The winter of twenty-one eighteen was a hard one. A new ice age approached and the movement of the glacier over Scotland, while slow, was constant and unstoppable. Norman and Chrissie Leonard believed they were safe for a while longer, in the almost deserted Liverpool town centre, but then Norman heard The Roar and discovered that man wasn’t the only creature forced from its home by the ice.
The morning of the eighteenth was the first time I heard The Roar. That’s how I think of it, capitalized. It was distant, barely heard above the daily blizzard that was building around me, lifting the snow from the ground, stinging my face. But even then it turned something in my stomach. I told myself it was nothing, just the wind finding a gap to squeeze through, falling ice from the edge of the not so distant glacier. But somehow I knew it was something more. Something wrong. Something dangerous.
For a short while I stood there, straining to hear through the growing howl of the wind, the hiss of the snow building into higher and higher drifts against the nearby buildings, the dull rumble of the heavy water in the river. I didn’t hear it again.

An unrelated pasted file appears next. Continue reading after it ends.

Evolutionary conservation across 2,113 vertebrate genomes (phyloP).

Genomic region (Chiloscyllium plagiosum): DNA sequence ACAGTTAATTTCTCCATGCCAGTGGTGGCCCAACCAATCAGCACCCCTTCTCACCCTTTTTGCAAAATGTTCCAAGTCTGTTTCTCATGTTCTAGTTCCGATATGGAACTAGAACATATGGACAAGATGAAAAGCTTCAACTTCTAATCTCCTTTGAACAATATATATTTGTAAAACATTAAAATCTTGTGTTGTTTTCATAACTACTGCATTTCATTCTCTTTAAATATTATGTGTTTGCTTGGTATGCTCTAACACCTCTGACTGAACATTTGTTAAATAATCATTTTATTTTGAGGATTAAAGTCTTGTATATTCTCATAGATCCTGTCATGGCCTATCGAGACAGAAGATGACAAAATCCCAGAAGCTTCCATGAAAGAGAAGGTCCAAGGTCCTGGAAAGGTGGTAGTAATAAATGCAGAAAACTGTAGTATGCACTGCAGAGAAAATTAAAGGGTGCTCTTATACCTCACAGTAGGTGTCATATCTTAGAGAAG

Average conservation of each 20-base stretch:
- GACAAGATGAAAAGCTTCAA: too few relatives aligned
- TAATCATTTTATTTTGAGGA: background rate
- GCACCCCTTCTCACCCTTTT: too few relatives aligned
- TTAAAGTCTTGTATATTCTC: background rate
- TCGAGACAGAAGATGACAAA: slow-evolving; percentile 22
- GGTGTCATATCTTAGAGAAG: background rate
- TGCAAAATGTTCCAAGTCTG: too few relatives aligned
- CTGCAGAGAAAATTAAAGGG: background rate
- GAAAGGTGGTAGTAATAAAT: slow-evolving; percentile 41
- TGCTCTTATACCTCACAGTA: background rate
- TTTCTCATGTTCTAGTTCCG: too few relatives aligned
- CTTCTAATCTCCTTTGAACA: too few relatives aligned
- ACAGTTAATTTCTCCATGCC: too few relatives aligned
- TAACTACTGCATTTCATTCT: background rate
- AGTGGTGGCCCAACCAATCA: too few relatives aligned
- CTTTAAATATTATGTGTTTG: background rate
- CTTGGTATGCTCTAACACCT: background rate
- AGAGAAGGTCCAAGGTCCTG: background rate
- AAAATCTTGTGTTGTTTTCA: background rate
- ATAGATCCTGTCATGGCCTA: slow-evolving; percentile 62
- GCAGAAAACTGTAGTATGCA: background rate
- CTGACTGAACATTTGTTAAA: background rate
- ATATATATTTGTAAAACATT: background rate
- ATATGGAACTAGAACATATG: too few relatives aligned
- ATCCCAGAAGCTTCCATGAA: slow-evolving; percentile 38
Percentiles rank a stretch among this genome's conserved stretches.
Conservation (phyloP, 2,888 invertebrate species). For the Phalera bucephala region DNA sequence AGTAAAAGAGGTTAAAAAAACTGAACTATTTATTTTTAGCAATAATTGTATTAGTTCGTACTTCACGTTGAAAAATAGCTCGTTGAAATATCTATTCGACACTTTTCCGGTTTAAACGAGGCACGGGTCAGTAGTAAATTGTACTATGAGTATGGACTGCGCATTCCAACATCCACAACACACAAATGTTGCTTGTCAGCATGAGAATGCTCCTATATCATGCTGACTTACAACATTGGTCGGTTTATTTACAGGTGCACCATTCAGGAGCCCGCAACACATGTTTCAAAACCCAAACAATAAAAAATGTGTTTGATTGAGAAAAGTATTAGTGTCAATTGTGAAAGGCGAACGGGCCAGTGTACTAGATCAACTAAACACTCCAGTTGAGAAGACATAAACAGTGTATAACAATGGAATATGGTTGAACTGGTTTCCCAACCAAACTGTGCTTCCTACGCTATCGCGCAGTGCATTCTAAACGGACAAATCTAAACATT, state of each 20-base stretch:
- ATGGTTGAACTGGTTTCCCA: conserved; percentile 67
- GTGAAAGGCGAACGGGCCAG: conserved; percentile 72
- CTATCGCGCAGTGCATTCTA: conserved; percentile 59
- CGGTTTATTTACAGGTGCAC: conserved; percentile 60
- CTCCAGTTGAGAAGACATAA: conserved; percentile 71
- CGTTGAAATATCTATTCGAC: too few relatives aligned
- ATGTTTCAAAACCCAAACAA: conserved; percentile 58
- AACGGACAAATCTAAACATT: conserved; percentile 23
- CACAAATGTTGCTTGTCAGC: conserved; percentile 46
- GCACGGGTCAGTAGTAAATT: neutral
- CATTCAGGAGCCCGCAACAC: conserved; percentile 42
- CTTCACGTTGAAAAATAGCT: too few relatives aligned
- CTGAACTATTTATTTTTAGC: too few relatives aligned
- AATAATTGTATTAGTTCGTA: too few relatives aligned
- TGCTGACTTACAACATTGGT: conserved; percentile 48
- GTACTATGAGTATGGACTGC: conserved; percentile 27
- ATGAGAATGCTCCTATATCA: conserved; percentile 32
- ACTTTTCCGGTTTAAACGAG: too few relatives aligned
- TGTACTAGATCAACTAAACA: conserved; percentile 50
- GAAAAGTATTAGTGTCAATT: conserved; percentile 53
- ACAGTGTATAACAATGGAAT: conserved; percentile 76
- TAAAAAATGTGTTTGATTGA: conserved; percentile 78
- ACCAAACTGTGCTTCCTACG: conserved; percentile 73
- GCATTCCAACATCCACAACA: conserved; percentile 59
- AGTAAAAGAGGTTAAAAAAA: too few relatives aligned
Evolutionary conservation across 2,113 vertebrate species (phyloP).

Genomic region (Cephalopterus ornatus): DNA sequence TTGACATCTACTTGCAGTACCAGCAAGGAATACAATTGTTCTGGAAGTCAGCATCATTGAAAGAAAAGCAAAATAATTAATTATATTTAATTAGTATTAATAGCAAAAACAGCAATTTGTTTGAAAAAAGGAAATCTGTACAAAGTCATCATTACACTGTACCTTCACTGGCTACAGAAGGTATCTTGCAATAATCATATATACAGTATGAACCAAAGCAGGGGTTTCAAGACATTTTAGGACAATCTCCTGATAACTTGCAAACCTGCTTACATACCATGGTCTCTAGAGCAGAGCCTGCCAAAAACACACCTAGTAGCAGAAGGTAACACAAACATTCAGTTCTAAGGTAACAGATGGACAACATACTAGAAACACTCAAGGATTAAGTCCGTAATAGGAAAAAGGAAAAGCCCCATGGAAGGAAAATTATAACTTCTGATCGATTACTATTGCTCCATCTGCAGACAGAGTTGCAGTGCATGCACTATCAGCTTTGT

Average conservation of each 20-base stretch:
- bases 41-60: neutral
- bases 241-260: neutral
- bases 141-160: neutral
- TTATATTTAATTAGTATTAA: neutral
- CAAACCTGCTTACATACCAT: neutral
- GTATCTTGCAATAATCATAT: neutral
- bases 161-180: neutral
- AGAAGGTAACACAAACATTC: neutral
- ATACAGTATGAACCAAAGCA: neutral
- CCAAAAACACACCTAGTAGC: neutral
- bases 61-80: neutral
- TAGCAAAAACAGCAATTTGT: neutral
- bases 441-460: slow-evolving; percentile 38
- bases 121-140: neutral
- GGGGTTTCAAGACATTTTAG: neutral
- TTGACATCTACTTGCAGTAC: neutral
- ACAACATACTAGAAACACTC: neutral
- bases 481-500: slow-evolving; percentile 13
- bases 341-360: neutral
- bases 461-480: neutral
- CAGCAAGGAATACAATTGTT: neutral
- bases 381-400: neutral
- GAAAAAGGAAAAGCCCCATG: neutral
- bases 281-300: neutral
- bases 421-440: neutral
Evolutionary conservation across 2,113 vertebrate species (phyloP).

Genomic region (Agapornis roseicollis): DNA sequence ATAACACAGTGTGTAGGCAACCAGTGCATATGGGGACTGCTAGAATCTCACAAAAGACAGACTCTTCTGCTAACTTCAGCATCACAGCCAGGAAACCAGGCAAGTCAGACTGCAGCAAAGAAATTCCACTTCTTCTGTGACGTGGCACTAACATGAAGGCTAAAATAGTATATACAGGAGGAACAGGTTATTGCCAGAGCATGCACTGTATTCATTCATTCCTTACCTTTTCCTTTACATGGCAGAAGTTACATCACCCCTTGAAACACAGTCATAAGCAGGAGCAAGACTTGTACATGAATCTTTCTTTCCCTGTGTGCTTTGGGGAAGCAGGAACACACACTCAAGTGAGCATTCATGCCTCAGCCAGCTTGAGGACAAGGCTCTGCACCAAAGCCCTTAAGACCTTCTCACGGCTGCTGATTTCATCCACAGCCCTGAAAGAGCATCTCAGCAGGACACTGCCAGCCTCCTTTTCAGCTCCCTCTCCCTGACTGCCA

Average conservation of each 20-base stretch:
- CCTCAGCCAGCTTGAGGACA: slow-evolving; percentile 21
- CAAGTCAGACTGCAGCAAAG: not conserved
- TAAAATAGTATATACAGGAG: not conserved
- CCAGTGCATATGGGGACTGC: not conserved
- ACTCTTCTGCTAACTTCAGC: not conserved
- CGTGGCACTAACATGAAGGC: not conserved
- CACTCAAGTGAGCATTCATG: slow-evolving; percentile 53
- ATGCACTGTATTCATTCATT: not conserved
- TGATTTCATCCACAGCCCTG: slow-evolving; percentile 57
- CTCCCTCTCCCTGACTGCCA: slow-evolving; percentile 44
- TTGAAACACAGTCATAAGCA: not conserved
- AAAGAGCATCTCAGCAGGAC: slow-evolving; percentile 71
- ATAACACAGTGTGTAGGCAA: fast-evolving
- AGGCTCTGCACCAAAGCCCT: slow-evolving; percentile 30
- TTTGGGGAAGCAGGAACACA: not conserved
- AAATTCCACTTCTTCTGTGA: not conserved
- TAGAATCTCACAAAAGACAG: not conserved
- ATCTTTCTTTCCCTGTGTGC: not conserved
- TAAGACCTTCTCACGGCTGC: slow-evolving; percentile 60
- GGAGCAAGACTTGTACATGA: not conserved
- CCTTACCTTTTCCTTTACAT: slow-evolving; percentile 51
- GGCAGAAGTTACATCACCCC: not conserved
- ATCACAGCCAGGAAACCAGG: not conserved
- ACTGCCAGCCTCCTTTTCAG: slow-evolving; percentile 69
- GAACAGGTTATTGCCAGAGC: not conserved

Telling myself it was nothing, just the over-active imagination of a middle-aged man who’d lived too long, with sharp fear and dull resignation. I dragged myself back up Water Street, where there was no longer any distinction between pavement and road. Not that it mattered. The only cars left were those abandoned and frozen beneath mounds of snow.
I was startled by the clumsy exit of an addict from the Liver Building opposite, slipping on snow packed into ice by hundreds of his fellow users. Watching nervously, edging into the deep doorway of the Cunard Building, I waited until he rounded the corner and was out of sight. They frightened me back then. But not now. Not any more. There are much worse things in this world than someone high on drugs.